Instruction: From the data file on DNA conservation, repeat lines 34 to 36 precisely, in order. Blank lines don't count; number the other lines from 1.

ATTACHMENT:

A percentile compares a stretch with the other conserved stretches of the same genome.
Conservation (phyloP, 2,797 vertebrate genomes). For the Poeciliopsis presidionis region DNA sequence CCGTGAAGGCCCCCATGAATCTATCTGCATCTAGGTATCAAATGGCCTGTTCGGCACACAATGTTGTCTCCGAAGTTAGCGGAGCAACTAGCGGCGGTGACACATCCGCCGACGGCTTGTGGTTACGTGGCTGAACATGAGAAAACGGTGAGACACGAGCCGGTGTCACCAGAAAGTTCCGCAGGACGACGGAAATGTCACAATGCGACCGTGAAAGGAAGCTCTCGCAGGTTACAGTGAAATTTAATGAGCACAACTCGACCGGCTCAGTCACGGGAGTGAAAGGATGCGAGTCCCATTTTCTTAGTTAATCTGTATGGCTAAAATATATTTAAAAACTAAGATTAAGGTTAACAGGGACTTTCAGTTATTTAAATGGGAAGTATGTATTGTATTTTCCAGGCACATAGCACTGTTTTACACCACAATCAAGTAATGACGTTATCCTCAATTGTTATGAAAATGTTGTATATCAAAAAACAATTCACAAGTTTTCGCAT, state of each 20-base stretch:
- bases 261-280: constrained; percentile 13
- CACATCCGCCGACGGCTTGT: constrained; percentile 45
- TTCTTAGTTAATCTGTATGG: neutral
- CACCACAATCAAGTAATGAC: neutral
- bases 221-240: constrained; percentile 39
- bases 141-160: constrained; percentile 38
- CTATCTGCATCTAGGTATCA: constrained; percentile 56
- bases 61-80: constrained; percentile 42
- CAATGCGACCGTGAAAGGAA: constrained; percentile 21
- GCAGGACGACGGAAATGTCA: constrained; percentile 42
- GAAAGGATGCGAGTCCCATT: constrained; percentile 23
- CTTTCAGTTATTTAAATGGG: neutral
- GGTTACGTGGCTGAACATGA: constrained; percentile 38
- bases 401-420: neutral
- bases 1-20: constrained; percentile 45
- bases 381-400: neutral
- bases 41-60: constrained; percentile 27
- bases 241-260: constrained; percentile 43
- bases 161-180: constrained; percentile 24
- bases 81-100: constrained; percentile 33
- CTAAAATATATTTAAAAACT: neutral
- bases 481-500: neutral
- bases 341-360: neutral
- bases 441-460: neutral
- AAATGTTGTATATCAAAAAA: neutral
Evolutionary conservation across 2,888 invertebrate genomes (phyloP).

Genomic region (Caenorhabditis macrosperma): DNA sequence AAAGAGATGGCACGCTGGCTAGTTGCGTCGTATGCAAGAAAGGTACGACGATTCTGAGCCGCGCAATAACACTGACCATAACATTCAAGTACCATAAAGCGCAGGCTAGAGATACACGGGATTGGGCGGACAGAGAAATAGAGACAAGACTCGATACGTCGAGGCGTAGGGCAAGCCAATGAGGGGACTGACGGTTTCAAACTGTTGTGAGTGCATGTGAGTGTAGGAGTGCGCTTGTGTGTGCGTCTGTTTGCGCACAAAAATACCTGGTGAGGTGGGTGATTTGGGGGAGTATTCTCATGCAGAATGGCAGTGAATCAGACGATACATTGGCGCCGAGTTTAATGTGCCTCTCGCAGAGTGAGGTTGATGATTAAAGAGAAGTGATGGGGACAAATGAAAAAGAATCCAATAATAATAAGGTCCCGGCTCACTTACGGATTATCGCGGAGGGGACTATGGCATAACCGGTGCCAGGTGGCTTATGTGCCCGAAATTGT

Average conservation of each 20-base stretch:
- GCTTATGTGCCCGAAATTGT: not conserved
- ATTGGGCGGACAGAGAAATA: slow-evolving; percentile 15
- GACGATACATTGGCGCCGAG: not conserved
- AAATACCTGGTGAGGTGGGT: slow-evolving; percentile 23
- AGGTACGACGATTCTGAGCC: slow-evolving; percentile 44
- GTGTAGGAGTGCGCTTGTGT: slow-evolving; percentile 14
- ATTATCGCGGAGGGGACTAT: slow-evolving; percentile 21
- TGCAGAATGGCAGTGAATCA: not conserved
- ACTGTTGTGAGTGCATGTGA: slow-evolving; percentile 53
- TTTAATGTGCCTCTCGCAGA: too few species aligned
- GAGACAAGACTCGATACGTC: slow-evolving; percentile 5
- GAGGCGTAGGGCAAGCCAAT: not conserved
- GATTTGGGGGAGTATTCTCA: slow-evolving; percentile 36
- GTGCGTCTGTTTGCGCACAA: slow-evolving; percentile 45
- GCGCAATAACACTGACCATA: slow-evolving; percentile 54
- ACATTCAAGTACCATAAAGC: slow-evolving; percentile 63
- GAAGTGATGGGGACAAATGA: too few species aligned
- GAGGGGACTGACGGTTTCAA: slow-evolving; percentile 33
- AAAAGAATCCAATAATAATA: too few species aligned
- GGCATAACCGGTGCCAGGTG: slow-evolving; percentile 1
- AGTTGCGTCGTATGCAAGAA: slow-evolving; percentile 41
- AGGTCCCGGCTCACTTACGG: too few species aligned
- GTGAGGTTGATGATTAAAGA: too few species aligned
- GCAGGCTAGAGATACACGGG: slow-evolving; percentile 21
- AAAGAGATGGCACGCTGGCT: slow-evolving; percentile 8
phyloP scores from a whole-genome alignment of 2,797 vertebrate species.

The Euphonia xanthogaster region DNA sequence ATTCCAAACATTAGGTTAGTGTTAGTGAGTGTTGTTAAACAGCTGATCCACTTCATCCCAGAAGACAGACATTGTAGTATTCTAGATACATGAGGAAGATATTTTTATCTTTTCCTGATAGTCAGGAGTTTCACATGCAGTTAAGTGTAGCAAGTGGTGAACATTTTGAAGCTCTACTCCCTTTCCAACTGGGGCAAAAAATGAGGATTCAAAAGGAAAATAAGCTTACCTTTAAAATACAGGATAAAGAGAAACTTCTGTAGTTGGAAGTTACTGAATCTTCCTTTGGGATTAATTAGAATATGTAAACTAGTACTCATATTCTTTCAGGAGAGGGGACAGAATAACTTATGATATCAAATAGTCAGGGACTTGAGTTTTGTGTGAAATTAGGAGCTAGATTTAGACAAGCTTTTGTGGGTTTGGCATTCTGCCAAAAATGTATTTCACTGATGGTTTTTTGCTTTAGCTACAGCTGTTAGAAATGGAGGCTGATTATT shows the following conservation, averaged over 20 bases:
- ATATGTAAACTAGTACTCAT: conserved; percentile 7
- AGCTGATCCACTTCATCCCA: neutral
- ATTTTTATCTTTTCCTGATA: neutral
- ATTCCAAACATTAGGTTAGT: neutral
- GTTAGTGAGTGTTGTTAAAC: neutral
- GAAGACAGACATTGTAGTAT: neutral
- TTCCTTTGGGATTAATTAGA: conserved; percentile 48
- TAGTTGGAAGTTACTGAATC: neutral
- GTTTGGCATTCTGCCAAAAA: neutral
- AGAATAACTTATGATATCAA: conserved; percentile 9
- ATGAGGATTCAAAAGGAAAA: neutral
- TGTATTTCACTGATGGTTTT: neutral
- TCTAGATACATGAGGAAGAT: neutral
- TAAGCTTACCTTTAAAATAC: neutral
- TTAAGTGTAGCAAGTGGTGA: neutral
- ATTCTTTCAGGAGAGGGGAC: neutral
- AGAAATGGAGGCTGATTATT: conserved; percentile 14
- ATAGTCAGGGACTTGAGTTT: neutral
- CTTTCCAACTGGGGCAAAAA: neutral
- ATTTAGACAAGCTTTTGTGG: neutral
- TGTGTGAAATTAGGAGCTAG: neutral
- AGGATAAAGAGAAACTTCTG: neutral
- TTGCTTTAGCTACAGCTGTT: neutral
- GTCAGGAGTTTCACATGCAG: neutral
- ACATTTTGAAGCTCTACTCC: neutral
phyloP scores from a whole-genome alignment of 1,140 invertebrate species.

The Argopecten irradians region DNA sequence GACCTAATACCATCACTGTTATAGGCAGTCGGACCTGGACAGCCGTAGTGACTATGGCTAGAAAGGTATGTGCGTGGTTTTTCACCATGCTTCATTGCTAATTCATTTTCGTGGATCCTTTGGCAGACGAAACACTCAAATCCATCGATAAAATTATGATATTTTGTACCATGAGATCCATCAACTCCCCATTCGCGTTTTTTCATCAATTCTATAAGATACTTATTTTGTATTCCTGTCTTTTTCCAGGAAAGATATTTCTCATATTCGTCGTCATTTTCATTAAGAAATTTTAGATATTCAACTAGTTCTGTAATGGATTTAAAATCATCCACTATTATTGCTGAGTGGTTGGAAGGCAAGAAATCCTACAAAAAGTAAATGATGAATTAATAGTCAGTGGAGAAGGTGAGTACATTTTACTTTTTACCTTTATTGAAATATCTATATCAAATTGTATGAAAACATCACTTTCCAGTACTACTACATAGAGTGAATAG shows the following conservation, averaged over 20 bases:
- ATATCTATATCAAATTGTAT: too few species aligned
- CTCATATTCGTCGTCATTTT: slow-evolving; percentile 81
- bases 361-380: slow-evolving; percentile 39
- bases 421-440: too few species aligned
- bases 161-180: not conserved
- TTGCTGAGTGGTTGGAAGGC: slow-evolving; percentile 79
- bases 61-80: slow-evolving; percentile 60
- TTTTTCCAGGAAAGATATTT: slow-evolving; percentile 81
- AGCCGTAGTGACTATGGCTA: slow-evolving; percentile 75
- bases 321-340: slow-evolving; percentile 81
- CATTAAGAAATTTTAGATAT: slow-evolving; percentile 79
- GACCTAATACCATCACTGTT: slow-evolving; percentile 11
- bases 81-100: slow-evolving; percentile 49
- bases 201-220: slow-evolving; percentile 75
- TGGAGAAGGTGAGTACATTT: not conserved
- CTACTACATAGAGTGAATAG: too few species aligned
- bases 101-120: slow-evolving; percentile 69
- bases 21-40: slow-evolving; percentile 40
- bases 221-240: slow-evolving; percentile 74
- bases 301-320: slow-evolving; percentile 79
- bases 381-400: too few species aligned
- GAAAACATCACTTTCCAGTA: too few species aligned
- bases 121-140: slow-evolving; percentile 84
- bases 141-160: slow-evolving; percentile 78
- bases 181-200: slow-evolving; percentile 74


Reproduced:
- AAATACCTGGTGAGGTGGGT: slow-evolving; percentile 23
- AGGTACGACGATTCTGAGCC: slow-evolving; percentile 44
- GTGTAGGAGTGCGCTTGTGT: slow-evolving; percentile 14